Remote Workers: Coworking Is Not Only About The Space — It’s About Reducing Social Isolation

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There are many startups that choose to hire and work with freelancers, sub contractors and have remote teams of developers and sales people in different cities or even countries. Remote workers workers enjoy many benefits: flexible hours, saving money, no commute, and autonomy and control over how you work.  Plus remote work is certainly growing in popularity.

According to the 2nd annual Future Workforce Report by UpWork, the majority of companies already embrace remote work. In fact, nearly two-thirds (63 percent) of companies have full-time employees who work outside the office. It definitely has its pros and cons. One of them, for example, can be keeping motivation up from the lack of social or human interaction.  

Sure, using tech communication tools (such as Skype, Google Hangouts, Facetime, Slack, etc) has become the norm for many. However, in-person communication remains as important as ever. That’s because in-person and digital communication both follow the Allen curve.

remote workers

Coworking or shared workspaces may be a trend embraced by entrepreneurs, small companies, start-ups, independent workers and freelancers. In addition, it may cure the surprisingly lonely road trodden by remote team workers. Yes, telecommuting may be convenient, provide extra time to remote workers, and even help improve one's work-life balance. Nevertheless, the fact is, it can also cause loneliness and isolation.

Remote workers and social isolation

remote workers

According to this study by the Journal of Applied Psychology, remote workers may also benefit from coworking spaces. Besides, these spaces offer the in-person social interaction that is missing when one is isolated and working from home.

Thus, many startup companies are adding coworking spaces as an option for their remote workers. For example, a Bluetooth speaker manufacturing company Trusound Audio rents on-demand coworking service Croissant for their remote teams. Often the policy is, “you can come in, but you don’t have to”. Of course, many workers welcome this option as way to network, socialize during and after work hours. It also allows them to expand their network and get new ideas from people working in the new space.

Other innovative resources to mitigate the isolation of remote work include virtual workspaces and immersive video chat.

Co-sharing office spaces not only relieve the pangs of loneliness but it can help employees to thrive. “Because there is little direct competition or internal politics, they don’t feel they have to put on a work persona to fit in,” said the Harvard Business Review.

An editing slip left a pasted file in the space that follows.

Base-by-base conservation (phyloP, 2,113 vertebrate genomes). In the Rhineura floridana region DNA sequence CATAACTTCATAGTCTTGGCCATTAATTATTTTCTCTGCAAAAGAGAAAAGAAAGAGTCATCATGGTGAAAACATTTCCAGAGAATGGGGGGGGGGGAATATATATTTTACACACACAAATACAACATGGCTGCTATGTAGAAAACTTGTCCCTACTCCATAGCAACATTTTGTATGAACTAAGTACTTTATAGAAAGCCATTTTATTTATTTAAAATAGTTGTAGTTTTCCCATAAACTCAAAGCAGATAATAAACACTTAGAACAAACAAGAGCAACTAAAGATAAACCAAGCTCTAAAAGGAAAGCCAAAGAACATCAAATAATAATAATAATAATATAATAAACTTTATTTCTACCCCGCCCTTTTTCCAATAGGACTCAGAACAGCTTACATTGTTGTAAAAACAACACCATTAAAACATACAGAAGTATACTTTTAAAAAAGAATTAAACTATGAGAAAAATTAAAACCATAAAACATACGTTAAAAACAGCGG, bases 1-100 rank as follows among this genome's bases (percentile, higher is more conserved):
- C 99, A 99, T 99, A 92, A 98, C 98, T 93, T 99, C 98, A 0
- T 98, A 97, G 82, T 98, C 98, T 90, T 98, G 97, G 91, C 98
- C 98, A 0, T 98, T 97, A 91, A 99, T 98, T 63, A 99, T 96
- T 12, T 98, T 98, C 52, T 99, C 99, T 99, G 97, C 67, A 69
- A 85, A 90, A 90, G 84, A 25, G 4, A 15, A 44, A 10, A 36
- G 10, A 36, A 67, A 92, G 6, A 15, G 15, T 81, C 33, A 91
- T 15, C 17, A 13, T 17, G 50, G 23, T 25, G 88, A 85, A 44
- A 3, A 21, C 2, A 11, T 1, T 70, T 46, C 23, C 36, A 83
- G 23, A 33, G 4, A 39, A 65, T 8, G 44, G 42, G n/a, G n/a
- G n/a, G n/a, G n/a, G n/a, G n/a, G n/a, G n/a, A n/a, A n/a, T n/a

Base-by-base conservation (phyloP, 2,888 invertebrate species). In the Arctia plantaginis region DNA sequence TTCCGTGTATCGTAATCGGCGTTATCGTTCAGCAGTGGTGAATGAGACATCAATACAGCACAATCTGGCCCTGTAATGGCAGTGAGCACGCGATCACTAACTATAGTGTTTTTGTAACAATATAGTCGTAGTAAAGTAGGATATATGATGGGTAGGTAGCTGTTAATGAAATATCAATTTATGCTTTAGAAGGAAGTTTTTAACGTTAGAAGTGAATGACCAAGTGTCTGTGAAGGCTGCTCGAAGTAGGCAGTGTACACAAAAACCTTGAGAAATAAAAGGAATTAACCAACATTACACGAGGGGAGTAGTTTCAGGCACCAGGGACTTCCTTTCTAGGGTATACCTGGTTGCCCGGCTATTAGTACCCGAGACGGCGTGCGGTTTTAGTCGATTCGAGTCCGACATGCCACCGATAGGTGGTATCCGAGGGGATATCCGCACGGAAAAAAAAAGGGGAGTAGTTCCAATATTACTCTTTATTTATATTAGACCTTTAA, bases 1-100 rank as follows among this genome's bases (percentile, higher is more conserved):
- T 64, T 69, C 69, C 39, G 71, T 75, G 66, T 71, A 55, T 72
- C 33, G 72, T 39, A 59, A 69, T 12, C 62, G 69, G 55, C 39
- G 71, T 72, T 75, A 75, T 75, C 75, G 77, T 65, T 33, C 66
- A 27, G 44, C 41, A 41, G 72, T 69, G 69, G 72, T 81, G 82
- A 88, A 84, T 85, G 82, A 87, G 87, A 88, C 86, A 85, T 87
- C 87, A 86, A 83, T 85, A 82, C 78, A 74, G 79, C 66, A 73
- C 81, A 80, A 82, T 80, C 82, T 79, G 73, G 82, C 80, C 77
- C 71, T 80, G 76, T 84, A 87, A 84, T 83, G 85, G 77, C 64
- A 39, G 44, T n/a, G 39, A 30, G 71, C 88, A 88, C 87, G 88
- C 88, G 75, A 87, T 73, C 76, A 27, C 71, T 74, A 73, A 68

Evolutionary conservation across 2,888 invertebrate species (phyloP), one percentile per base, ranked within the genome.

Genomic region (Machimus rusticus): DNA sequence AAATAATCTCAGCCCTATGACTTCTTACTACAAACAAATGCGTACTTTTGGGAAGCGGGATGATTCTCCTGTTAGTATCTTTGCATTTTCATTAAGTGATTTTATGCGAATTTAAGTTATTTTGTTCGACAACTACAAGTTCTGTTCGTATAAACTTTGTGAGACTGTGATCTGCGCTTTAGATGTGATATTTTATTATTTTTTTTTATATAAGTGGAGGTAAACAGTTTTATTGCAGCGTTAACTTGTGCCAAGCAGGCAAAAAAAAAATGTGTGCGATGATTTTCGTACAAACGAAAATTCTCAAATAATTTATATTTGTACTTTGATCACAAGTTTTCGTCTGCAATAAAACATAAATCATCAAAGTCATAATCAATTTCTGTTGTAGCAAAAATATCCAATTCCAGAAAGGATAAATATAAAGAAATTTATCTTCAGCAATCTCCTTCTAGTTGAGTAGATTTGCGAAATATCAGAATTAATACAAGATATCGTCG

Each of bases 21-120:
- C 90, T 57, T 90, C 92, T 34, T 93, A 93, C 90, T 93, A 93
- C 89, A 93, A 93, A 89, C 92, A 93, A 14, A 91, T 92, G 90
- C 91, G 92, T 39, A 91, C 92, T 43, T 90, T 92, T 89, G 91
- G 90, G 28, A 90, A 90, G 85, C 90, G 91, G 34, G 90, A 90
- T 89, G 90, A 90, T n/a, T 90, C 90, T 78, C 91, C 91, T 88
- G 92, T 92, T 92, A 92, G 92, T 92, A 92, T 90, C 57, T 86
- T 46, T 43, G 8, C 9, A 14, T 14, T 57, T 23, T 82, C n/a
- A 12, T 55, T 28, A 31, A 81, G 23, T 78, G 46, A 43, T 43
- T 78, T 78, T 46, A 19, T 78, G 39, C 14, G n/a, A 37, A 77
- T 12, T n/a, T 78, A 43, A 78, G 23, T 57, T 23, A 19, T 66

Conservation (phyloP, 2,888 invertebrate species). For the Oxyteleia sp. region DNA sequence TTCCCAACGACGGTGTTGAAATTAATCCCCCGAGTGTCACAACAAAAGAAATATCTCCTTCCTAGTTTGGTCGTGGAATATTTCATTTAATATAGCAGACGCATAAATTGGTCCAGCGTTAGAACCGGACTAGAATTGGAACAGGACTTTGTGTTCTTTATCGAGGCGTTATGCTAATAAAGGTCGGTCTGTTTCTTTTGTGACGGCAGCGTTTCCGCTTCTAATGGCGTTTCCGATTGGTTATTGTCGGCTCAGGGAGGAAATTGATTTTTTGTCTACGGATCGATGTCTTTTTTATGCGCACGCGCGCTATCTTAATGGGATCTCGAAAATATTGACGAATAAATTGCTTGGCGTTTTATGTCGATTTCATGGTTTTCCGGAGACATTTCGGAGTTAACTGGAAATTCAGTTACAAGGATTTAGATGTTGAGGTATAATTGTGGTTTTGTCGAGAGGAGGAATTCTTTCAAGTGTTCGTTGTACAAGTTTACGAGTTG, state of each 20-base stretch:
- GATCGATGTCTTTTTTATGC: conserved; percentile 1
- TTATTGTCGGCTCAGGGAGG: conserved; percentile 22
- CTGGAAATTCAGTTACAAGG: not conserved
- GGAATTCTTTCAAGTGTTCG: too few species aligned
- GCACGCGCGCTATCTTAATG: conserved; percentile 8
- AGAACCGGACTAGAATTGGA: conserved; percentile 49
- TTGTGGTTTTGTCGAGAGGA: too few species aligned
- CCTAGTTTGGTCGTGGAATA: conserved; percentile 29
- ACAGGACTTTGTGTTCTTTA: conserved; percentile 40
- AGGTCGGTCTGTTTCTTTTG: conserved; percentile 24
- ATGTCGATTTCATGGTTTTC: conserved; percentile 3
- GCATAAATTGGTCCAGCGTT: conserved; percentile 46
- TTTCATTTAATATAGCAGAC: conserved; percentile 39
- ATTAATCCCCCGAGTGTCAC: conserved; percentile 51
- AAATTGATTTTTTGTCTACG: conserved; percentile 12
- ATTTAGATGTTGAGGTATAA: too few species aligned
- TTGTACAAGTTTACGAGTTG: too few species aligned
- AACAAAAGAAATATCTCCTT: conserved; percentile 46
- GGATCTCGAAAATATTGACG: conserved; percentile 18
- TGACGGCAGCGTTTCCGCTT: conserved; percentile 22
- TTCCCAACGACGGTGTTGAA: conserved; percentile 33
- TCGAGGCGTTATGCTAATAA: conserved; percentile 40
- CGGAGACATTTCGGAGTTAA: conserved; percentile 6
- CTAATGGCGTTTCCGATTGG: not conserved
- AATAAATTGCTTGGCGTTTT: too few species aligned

People feel that they can be more themselves with a mixed group from different companies and diverse industries. Coworking, according to some recent research from Small Biz Labs, not only combats loneliness, but makes people happier:

  • 89% reported they are happier
  • 83% reported they are less lonely
  • 78% reported that coworking helps keep them sane

Coworking provides an opportunity to mingle and network

In fact, many coworking spaces have a lively social component to their spaces for just this reason. The spaces have coffee bars and comfortable spaces to sit and talk. They also have scheduled events and meetups where members can socialize, network, gain new leads, and inspiration. It’s not surprising then that the same study backs up the social benefits of coworking spaces:

  • 87% report they meet other members for social reasons, with 54% saying they socialize with other members after work and/or on weekends
  • 79% said coworking has expanded their social networks.

The study results show that professional ties are strongly enhanced by membership in a coworking space:

  • 82% of respondents reported that coworking has expanded their professional networks
  • 80% reported that they turn to other coworking members for help or guidance
  • 64% said their coworking networking was an important source of work and business referrals

Each coworking space has its own atmosphere, which definitely beats renting a nondescript office or working out of a noisy café. For example, one coworking space in New York City has furniture and the atmosphere of being in the country, with wood tables and hammocks. Another geared toward creative types has weekly figure-drawing art classes.

This may be why companies are starting to add a coworking option to their remote work strategy. Besides, it helps to increase morale and productivity. Plus it contributes in decreasing loneliness and the sense of being cut off one from one’s peers.

Loneliness can be a serious concern

Loneliness isn't just a social problem but a contributor to a health problem, according to former Surgeon General Vivek Murthy. Increasing numbers of remote workers and independent “gig economy” workers is one of the key reasons for the growing “loneliness epidemic”. He also notes that “loneliness and weak social connections are associated with a reduction in lifespan.“ In fact, it's similar to the effects caused by “smoking 15 cigarettes a day and even greater than that associated with obesity.” Therefore, offering coworking options to remote workers could be considered part of a company’s health and wellness strategy.